Sweet peas are ‘cut-and-come-again’ annual climbers. They are easily grown and sweet peas provide summer flowers for the house, as well as fragrance and all-important vertical presence.
Colour varieties range from sultry dark-red through to pastel summer shades of blue, lavender and pink and there are striped and flaked varieties.
Where to plant
Sweets peas thrive in fertile, well-drained, sunlit east or south-facing borders and beds.
When to plant
Although growers of exhibition sweet peas sow in the autumn, early March is plenty soon enough for the ordinary gardener. Buy good quality seeds and try to avoid mixtures so that you know what you’re growing.
How to plant
Fill nine-inch deep pots with a good seed-sowing compost such as John Innes no. 1 and water the pot well before you sow.
Space the seeds out well (a maximum of 7 to a 4in pot) and cover with between an inch of compost.
Place in a cool greenhouse and protect from mice with wire.
Once the plants reach 4in in height, remove them from the greenhouse and harden them off by putting them outside for a week.
Prepare the ground by digging thoroughly and try to add a slow release fertiliser such as blood fish and bone, growmore or poultry-based manure – powdered 6X or pellets.
Put in the support. Twiggy hazel sticks are the best, but canes and a net will do.
Loosen the roots of the sweet peas and, using a trowel, plant out the sweet peas roughly nine inches apart in a light and sunny position.
Pinch them out straight after planting so that they form bushy plants and then water them in well.
Water well if dry – using warm water from a can – until the sweet peas are mostly up the supports. However do NOT over water.
Religiously pick your sweet peas every other day and always remove any seed pods – this keeps them in flower.
Regular picking, together with generous provision of food and water, will give a prolonged and colourful display.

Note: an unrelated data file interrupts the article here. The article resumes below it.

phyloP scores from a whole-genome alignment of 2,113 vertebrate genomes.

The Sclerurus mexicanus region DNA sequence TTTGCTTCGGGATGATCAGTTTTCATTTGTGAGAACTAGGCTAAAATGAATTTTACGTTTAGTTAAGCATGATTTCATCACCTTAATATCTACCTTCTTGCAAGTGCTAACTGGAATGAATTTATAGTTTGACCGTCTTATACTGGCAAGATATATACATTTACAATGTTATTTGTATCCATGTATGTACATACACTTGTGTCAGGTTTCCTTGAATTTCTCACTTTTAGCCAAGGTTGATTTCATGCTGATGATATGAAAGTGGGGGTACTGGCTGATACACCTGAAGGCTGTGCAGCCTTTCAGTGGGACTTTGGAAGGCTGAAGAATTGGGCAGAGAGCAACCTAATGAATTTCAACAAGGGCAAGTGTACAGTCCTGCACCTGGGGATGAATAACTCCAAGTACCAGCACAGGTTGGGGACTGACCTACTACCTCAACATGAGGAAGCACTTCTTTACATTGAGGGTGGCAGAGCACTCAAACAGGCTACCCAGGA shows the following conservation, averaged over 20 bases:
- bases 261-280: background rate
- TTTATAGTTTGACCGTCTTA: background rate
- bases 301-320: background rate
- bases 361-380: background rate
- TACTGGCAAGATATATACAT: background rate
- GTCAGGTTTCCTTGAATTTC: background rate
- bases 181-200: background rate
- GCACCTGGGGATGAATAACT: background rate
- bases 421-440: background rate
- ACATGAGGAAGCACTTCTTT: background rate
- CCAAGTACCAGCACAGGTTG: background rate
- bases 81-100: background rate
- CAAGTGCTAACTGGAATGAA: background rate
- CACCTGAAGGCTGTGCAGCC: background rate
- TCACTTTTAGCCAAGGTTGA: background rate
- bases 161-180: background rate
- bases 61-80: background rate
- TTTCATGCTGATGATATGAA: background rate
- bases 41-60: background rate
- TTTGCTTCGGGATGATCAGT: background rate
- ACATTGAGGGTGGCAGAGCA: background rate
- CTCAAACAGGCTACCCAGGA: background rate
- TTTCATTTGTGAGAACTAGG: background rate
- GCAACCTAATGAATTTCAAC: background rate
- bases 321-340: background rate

How to grow sweet peas for exhibition
Autumn sowing is vital – this gives the most developed roots and enables the earliest planting in the garden.
Remove all but the strongest stem.
Remove tendrils and tie and support the main stem using wires or raffia.
The resulting flower stems should be longer and stronger and the number, size and quality of blooms per stem will be maximised.
Arranging and cutting sweet peas
There’s no special technique. The peas are cut, preferably early in the morning, and put straight into a bucket of water.
Pastel flowered sweet peas can be arranged in soft colour combinations on their own in a simple jug.
Blue and lavender shades mix well with the tiny lime-yellow, frothy stars of Alchemilla mollis. Many small-flowered annuals including Clary (Salvia horminium), larkspur (Consolida ambigua), cornflowers (Centaurea cyanus) and small-flowered scabious combine well with them too.
Darker sweet peas, including the flaked and striped varieties, look stunning with the lacy, white heads of annual Ammi majus and Ammi visnaga. It’s worth growing both because Ammi majus is taller and earlier and Ammi visnaga is shorter and later. Adding some dark tassels of amaranthus (love-lies -bleeding) makes this combination even more dazzling, especially if you use a pale container.
When they bloom
Sweet peas start to flower in May-June
When to deadhead or cut back
Dead head the sweet peas as they go and make sure you cut back after flowering.